Cashel Byron's Profession/Chapter XII
When the autumn set in, Alice was in Scotland learning to shoot; and Lydia was at Wiltstoken, preparing her father's letters and memoirs for publication. She did not write at the castle, all the rooms in which were either domed, vaulted, gilded, galleried, three-sided, six-sided, anything except four-sided, or in some way suggestive of the "Arabian Nights' Entertainments," and out of keeping with the associations of her father's life. In her search for a congruous room to work in, the idea of causing a pavilion to be erected in the elm vista occurred to her. But she had no mind to be disturbed just then by the presence of a troop of stone-masons, slaters, and carpenters, nor any time to lose in waiting for the end of their operations. So she had the Warren Lodge cleansed and lime washed, and the kitchen transformed into a comfortable library, where, as she sat facing the door at her writing-table, in the centre of the room, she could see the elm vista through one window and through another a tract of wood and meadow land intersected by the high-road and by a canal, beyond which the prospect ended in a distant green slope used as a sheep run. The other apartments were used by a couple of maid-servants, who kept the place well swept and dusted, prepared Miss Carew's lunch, answered her bell, and went on her errands to the castle; and, failing any of these employments, sat outside in the sun, reading novels. When Lydia had worked in this retreat daily for two months her mind became so full of the old life with her father that the interruptions of the servants often recalled her to the present with a shock. On the twelfth of August she was bewildered for a moment when Phoebe, one of the maids, entered and said,
"If you please, miss, Bashville is wishful to know can he speak to you a moment?"
Permission being given, Bashville entered. Since his wrestle with Cashel he had never quite recovered his former imperturbability. His manner and speech were as smooth and respectful as before, but his countenance was no longer steadfast; he was on bad terms with the butler because he had been reproved by him for blushing. On this occasion he came to beg leave to absent himself during the afternoon. He seldom asked favors of this kind, and was of course never refused.
"The road is quite thronged to-day," she observed, as he thanked her. "Do you know why?"
"No, madam," said Bashville, and blushed.
"People begin to shoot on the twelfth," she said; "but I suppose it cannot have anything to do with that. Is there a race, or a fair, or any such thing in the neighborhood?"
"Not that I am aware of, madam."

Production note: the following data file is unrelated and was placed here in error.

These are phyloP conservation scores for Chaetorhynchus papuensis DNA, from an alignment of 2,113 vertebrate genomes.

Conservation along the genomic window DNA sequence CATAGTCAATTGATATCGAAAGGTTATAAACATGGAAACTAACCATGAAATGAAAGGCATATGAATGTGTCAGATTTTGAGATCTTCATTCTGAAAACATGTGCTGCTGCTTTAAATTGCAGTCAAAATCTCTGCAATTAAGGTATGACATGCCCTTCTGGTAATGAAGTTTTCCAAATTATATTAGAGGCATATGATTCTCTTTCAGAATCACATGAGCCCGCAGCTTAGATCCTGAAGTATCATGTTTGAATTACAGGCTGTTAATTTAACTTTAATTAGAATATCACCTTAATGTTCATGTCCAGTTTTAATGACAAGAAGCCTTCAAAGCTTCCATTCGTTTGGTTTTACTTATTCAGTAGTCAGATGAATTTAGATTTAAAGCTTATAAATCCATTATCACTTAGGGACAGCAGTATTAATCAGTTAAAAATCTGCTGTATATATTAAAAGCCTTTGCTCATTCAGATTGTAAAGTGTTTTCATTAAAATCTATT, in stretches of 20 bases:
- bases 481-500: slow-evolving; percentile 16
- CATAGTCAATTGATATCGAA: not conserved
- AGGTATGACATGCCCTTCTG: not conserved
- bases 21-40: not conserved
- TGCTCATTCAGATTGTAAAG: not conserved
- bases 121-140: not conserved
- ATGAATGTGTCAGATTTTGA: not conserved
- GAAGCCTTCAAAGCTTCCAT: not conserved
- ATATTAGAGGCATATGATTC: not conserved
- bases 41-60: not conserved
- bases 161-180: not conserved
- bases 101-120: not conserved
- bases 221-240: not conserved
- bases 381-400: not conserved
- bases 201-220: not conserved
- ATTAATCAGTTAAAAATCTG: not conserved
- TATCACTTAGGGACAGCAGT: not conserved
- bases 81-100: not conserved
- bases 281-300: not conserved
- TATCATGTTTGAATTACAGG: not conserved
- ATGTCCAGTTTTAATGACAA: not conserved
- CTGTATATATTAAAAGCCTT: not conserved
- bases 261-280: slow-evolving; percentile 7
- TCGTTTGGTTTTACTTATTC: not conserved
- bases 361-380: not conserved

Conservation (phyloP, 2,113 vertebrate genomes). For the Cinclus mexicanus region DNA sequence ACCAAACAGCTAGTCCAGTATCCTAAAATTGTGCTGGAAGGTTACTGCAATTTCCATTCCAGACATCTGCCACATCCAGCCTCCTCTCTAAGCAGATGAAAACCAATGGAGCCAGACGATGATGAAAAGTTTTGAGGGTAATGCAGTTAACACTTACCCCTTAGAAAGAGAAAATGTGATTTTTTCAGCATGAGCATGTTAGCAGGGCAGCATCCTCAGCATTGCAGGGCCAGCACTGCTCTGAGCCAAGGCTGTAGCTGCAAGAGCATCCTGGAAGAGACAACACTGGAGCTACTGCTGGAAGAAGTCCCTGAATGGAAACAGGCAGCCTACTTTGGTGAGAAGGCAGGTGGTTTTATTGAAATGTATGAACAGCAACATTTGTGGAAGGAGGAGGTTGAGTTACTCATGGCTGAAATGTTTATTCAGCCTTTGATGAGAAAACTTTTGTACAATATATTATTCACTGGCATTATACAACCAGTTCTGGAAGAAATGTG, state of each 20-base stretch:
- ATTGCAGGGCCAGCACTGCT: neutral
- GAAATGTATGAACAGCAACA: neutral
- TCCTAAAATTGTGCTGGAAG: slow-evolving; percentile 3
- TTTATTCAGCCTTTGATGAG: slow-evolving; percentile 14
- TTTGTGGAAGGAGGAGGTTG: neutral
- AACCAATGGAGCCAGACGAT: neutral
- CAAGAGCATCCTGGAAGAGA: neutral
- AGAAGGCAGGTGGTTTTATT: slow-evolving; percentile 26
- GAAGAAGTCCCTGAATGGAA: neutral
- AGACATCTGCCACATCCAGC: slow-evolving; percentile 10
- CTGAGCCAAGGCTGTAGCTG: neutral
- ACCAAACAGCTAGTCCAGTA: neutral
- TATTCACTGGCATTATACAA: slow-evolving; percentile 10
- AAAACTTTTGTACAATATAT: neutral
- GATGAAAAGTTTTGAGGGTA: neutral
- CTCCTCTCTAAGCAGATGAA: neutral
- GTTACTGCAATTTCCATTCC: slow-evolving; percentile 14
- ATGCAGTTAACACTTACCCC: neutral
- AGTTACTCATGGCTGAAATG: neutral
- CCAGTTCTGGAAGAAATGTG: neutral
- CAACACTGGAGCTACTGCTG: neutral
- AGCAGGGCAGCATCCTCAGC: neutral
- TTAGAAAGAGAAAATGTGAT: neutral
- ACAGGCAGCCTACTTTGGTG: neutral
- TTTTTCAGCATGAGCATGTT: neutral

Lydia dipped her pen in the ink and thought no more of the subject. Bashville returned to the castle, attired himself like a country gentleman of sporting tastes, and went out to enjoy his holiday.
The forenoon passed away peacefully. There was no sound in the Warren Lodge except the scratching of Lydia's pen, the ticking of her favorite skeleton clock, an occasional clatter of crockery from the kitchen, and the voices of the birds and maids without. The hour for lunch approached, and Lydia became a little restless. She interrupted her work to look at the clock, and brushed a speck of dust from its dial with the feather of her quill. Then she looked absently through the window along the elm vista, where she had once seen, as she had thought, a sylvan god. This time she saw a less romantic object—a policeman. She looked again, incredulously, there he was still, a black-bearded, helmeted man, making a dark blot in the green perspective, and surveying the landscape cautiously. Lydia rang the bell, and bade Phoebe ask the man what he wanted.
The girl soon returned out of breath, with the news that there were a dozen more constables hiding in the road, and that the one she had spoken to had given no account of himself, but had asked her how many gates there were to the park; whether they were always locked, and whether she had seen many people about. She felt sure that a murder had been committed somewhere. Lydia shrugged her shoulders, and ordered luncheon, during which Phoebe gazed eagerly through the window, and left her mistress to wait on herself.
"Phoebe," said Lydia, when the dishes were removed; "you may go to the gate lodge, and ask them there what the policemen want. But do not go any further. Stay. Has Ellen gone to the castle with the things?"
Phoebe reluctantly admitted that Ellen had.
"Well, you need not wait for her to return; but come back as quickly as you can, in case I should want anybody."
"Directly, miss," said Phoebe, vanishing.